Finance

Mutual Funds vs Direct Stock Investing: 3 Ways to know which is Suitable for you

Both the avenues have upsides and downsides, sharing the same ultimate goal of generating maximum returns. Let us differentiate between both the investing style before you make the decision for investment.

When you invest in shares, you get a little ownership of the company and get the returns either as a capital appreciation i.e. increase in the value of a stock or through dividends. 

Whereas when you invest in mutual funds you own a unit of the fund. That unit, if increased, gives you profit on selling. Mutual funds basically pool the money of investors and invest in a wide range of asset classes like equity, debt, and commodity. They are managed by the professionals who invest on your behalf and manage your portfolios. 

Below are some aspects you need to know about and questions that need to be asked yourself before making an investment decision.

  1. Familiarity with the nitty-gritty of the market 

Direct investment can be complex as it requires the dedication of sufficient time to study the market trends and manage the risks to ensure a higher return. In this case, you rely on your knowledge, skills, and experience which may not prove to be fruitful as your area of research is limited.

On the other hand, a mutual fund is a product created for the newbie and those people who can not spend much time on research. A mutual fund scheme is a large pool of savings that is managed by a fund manager who is a market expert. Fund managers who are in charge of running mutual fund schemes have years of experience (often decades) behind them and receive constant support from a well-formed research department that is at the core of every successful fund house.

Analyze and test your knowledge through trading simulators to see which option is fit for you. 

  1. Volatility, risk & return

Direct equity investors generally keep a portfolio of 5-10 stocks and their returns fluctuate highly on the basis of the selective stocks. Volatility is high and so is the risk, returns can be high given the right selection of stocks that are in sync with the financial goals of the investor.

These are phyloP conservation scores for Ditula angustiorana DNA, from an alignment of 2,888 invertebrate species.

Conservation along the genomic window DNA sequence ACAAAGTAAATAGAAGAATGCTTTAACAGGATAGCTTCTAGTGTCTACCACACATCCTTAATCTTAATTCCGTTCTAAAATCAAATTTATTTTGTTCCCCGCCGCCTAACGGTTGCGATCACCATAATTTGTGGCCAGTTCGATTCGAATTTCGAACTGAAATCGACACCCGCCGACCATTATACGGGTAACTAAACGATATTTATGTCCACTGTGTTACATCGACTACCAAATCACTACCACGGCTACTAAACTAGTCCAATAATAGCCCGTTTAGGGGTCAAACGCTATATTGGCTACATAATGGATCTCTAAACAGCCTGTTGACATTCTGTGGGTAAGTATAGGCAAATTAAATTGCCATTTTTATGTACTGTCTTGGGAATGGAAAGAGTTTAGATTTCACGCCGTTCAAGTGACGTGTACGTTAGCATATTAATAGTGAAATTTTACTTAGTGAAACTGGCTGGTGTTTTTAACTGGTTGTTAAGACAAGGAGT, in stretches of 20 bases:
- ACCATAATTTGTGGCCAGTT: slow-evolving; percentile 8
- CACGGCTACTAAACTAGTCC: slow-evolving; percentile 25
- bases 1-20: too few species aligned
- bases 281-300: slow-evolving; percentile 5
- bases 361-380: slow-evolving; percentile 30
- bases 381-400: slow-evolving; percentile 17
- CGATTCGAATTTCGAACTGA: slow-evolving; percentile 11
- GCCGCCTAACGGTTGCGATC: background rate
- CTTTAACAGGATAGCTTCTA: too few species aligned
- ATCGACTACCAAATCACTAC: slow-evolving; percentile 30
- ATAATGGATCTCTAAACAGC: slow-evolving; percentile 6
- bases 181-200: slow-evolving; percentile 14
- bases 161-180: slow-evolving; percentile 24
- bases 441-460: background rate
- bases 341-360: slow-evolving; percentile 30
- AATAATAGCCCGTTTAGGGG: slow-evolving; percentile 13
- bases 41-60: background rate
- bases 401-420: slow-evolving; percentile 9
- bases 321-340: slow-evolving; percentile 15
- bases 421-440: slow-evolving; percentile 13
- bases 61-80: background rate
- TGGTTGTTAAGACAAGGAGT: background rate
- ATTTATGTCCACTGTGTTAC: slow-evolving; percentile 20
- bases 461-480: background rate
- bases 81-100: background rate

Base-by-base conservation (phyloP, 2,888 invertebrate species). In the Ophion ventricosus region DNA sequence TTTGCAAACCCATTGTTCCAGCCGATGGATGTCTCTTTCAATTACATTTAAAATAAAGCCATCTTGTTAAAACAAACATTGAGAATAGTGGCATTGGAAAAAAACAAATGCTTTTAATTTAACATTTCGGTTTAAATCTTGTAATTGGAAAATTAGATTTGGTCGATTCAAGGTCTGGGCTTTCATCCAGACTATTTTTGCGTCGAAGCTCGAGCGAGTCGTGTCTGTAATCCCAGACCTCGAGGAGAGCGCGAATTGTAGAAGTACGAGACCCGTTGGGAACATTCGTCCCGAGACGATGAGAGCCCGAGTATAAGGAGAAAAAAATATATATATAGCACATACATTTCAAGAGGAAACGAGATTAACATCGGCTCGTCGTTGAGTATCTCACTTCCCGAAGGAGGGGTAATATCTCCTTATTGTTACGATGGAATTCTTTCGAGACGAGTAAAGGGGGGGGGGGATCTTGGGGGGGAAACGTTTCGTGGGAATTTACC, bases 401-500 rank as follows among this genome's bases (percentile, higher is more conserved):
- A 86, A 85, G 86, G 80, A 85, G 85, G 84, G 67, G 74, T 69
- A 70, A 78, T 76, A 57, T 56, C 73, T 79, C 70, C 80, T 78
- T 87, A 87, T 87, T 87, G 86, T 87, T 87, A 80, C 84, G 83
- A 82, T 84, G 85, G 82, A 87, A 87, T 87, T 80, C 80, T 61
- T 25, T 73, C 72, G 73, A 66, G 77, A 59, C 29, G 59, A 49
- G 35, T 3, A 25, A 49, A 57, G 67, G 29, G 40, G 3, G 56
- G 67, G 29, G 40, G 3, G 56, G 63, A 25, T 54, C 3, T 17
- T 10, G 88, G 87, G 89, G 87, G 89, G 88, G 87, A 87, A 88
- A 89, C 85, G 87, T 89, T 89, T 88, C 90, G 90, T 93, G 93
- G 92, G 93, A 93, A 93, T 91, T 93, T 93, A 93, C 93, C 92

Mutual funds keep their investment diversified into various stocks or securities. So if one goes down, they are compensated with the returns of others. Thereby, keeping the risk and volatility low. However, investors get an average of all the returns generated through different asset classes, which brings down the return for a single portfolio owner.

Know your risk appetite and return expectations to choose a suitable scheme for yourself.

  1. Active or passive investing

Another important factor to consider before selection is to answer the question-”do you have enough time to do research and trade” which in turn decides which type of investor you are.

Do you have time to care for your investment portfolio? Are you able to effectively manage risk when the stock market is volatile? If your answer is ‘no’ to either or both of the above questions, then you might want to stay away from direct investments in the stock market. You fall under the category of passive trader. 

When you choose to invest through a mutual fund, you are relieved from analyzing, picking, timing, tracking, and managing the purchase. Everything is managed by qualified and experienced fund managers who are active traders. 

You may choose to diversify your investments and invest in both individual stocks and mutual funds if you have some knowledge of stock market risk. Your investment portfolio can be set up to achieve specific objectives, such as making regular payments over time for SIPs and receiving dividends from blue-chip companies. The most popular way adopted by millennials nowadays is to divide their capital in half for each of the schemes for better liquidity and returns over a long period of time.

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